Japan’s nuclear crisis at the Fukushima nuclear plant has now been officially upgraded to a “level 5” incident by international standards, a “disaster with broader effects”, much like Three Mile Island. Passengers arriving at the Dallas Airport from Tokyo have reportedly set off radiation alarms. Workers at the site are now being described by news sources and others with terms like “sucide squads” and “death sentence”. There’s even been talk of bringing in retired workers. These workers, now reportedly rotating through 15 minute stays to limit exposure, are now all that stands between Japan and a total meltdown of multiple reactors. Unbelievable heroism, without a doubt, and we can only hope it will be enough.

People are becoming far less resistant to now drawing comparisons with Chernobyl. In many ways, it’s scarier. Fukushima is one of the world’s largest nuclear power plants, and has four simultaneous reactors in crisis at the moment. Chernobyl was far smaller, and only one. whether we’ll see a cloud of radioisotopes released that goes on to cut a swath across a continent, we sadly don’t know. In the end, Chernobyl was buried in sand and encased in concrete as an emergency solution. This is now being raised as an option.

The American Government has also continued its work in the last few days undermining the statements of the Japanese Government and IAEA, presenting a much grimmer picture. On the home front, though, they’re still refusing to revisit their vast array of nuclear subsidies in the light of this unfolding disaster. Still hoping to kick-start a “nuclear renaissance”, they expanded their plans in 2009, to include tens of billions in loan guarantees. For next year, there’s $36 billion budgeted for such loans – roughly ten times Wisconsin’s budget deficit. Other subsidies include a tax credit, $853 million to help develop nuclear waste strategies and a further continuation of the industry’s limit on liability for any disasters.

Where will things from here is anyone’s guess. The situation does not look good, and the potential for some very long-term consequences is clearly present. Japan is an incredibly densely populated country – Tokyo’s alone has over a hundred million. That’s three canadas. Even if things miraculously improve from this point onward, and the radiation leaks so far prove to be harmless to most, an incredible amount of damage will have been done in human terms. This is the last thing Japan needs right now, and neither it’s weary populace or shaky stock-market is responding well.

Nuclear disasters have so far typically happened apart from others. An incident like this amidst a quake and tsunami that has devastated a nation is something we’ve long known is possible, but not yet seen. This adds a whole new frightening dimension to the threat of a nuclear “incident” – not simply as an isolated threat but as a way in which a bad situation could get far worse. Not all of the world’s reactors lie on coasts or fault-lines, but many do. Others are in potential war-zones, or simply regions with legendarily corrupt governments and regulators, far worse than Japan’s. Many are ageing, and others no-doubt have design flaws similar to the “Mark 1′ at Fukushima. In the end, we won’t know for sure until it’s too late – but why risk it?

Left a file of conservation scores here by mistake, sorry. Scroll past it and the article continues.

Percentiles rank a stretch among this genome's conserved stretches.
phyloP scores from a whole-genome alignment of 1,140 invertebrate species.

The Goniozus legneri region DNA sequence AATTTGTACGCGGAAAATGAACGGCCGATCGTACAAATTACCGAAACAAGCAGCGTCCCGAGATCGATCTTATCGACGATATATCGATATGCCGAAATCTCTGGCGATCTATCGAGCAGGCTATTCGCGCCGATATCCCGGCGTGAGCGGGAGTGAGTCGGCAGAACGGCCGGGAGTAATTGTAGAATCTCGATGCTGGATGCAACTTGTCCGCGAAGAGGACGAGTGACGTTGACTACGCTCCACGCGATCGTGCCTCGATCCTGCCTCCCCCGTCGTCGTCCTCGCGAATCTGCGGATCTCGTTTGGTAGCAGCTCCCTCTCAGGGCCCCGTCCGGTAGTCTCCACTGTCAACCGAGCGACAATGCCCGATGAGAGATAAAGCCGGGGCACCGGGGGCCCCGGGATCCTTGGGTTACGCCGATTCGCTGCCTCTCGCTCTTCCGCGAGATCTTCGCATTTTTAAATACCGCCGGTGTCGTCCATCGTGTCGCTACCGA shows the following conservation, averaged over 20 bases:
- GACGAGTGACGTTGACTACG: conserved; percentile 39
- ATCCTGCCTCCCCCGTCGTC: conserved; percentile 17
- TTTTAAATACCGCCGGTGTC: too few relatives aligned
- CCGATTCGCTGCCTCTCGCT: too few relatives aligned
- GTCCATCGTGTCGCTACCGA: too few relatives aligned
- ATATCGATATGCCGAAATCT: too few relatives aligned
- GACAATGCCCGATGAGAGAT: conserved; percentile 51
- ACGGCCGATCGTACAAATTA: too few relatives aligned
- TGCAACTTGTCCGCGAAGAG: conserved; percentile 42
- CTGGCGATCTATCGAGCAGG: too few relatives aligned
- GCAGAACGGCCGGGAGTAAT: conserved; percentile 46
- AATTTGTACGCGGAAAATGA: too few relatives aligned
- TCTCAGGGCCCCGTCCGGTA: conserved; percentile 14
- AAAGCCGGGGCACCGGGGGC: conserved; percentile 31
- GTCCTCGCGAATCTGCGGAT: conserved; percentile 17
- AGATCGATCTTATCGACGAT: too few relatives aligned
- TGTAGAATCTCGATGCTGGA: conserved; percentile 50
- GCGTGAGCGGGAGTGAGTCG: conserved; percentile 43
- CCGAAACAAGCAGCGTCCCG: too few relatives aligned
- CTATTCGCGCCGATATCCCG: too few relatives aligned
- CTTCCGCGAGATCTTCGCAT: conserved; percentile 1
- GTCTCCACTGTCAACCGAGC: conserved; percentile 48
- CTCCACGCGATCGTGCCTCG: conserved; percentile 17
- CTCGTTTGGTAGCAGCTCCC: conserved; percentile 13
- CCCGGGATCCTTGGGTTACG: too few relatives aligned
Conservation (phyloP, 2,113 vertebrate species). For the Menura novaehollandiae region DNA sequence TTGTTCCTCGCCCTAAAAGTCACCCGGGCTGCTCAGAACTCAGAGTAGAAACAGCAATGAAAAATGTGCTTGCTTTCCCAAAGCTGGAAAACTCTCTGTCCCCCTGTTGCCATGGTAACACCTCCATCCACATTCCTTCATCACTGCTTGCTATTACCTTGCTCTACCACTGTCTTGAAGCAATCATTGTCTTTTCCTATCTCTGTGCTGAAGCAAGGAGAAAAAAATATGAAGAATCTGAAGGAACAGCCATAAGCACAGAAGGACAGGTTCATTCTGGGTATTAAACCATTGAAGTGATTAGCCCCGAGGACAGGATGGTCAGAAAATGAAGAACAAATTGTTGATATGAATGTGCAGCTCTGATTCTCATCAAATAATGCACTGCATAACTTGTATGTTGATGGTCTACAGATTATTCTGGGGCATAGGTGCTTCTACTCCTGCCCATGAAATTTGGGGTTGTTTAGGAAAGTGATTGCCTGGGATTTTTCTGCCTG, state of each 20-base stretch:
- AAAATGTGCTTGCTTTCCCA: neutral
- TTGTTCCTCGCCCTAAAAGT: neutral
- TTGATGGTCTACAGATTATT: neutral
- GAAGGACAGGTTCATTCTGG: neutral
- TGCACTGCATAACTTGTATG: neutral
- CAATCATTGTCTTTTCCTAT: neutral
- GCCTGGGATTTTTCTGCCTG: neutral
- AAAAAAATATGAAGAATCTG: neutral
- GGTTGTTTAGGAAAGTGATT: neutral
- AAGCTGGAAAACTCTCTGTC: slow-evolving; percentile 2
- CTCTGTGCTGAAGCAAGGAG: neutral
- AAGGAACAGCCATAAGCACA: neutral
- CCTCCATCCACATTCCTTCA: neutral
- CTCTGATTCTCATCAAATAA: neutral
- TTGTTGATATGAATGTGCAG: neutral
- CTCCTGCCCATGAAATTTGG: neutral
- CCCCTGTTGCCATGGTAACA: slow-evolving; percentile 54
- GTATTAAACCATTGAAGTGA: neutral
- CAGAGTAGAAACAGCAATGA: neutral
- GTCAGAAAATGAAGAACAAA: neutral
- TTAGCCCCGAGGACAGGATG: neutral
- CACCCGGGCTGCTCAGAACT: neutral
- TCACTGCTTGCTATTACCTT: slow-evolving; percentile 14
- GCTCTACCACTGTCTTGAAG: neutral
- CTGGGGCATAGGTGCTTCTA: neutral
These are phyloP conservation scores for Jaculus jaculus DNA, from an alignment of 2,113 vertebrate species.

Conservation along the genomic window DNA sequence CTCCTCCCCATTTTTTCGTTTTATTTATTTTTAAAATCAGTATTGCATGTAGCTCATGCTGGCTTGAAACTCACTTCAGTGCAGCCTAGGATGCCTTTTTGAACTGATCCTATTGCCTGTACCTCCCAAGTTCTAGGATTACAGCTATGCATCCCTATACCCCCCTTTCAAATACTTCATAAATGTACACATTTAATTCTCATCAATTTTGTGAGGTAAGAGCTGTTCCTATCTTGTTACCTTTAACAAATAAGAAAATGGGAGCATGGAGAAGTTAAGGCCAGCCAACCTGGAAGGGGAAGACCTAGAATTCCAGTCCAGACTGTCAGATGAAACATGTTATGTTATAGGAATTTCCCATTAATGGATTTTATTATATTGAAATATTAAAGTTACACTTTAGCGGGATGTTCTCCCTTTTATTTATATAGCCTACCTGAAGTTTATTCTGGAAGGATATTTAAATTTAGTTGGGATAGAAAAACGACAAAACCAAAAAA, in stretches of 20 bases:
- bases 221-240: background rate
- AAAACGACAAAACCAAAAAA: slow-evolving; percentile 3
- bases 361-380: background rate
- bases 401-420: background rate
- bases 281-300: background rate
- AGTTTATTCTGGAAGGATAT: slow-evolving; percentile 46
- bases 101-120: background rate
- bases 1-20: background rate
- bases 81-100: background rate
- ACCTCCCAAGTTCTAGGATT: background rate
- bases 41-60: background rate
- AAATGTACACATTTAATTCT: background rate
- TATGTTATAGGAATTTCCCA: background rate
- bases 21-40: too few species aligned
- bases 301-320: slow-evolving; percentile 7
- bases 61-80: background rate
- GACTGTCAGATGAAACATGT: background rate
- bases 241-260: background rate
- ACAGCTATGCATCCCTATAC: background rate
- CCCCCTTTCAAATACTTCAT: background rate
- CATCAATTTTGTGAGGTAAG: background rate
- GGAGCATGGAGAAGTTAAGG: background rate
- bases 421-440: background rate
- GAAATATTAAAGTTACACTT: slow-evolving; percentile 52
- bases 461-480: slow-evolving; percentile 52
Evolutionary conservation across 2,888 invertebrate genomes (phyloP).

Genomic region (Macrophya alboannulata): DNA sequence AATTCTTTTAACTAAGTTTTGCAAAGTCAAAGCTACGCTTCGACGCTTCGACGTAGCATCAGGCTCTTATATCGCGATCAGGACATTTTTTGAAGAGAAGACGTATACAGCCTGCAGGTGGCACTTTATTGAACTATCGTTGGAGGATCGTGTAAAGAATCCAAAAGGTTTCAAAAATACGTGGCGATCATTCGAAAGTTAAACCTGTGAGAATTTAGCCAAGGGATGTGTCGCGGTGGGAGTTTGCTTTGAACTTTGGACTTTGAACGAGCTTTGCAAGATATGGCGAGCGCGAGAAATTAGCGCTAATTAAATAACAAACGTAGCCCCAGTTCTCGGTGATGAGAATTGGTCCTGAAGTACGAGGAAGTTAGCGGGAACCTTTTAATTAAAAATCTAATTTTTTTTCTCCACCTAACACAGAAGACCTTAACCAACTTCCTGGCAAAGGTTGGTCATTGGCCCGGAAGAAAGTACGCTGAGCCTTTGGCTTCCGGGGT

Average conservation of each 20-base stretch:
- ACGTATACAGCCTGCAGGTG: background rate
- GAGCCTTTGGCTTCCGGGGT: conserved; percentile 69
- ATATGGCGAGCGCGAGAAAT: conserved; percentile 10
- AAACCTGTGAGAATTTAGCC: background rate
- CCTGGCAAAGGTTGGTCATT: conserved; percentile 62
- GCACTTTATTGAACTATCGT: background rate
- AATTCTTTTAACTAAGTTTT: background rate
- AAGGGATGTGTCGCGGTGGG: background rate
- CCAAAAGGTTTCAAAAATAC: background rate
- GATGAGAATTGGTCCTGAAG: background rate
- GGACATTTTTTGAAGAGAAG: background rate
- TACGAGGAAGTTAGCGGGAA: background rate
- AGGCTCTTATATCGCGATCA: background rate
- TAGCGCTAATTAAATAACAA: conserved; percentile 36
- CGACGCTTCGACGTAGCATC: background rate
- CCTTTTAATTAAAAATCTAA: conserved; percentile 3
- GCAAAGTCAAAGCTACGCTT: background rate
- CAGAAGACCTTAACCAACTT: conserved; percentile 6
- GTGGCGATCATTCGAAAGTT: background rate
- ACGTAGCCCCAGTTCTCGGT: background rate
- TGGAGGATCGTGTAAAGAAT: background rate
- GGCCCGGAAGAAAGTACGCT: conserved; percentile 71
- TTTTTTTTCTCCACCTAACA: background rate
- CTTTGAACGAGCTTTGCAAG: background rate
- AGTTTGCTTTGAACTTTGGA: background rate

A new report from the Vanier institute in Ottawa has found that the average familiy debt in Canada has now passed $100 000. This represents, on average, 150% of what this “average” family makes in a year. And the trend is still getting worse.

This research paints a stark picture of financial life for the average working Canadian. With stagnating wages, rapidly rising costs and diminishing savings, it’s getting harder and harder for even “successful” people to make ends meet.

“No one has pensions anymore, mortgages are bigger than ever, there’s just more things tugging at our money,” he said. “Putting your kid through university is a six-figure price tag and no one is ready for it.”

-Kurt Rosentreter, “Family CFO”

“Experts” are quick to blame this all on a lack of “financial planning” knowledge among the public. And with the explosion of consumer debt among young people, it’s hard not to believe that plays a role. But “better financial planning” doesn’t make up for losing your job, pension, or having expenses like education and housing double in price. The cost of living is going up and that’s not something that can happen to millions of people without consequences.

These kinds of financial pressures are not sustainable. Socially, they put us on a path straight for the kind of revolt and unrest seen so recently in Africa, Europe and the Middle East, where pensions, unemployment, tuitions and other basic cost-of-living issues have destabilized entire regions. Economically, these are the same pressures which recently sent the global economy into a nosedive. Another such crash (suspected by many to be on its way), would hit far harder than the last – all the easy credit solutions have already been tried and now are yet more liabilities. Unless these debts are dealt with, like our booming national debts and those of others, we will all be doomed to suffer an increasingly unaffordable cost of money.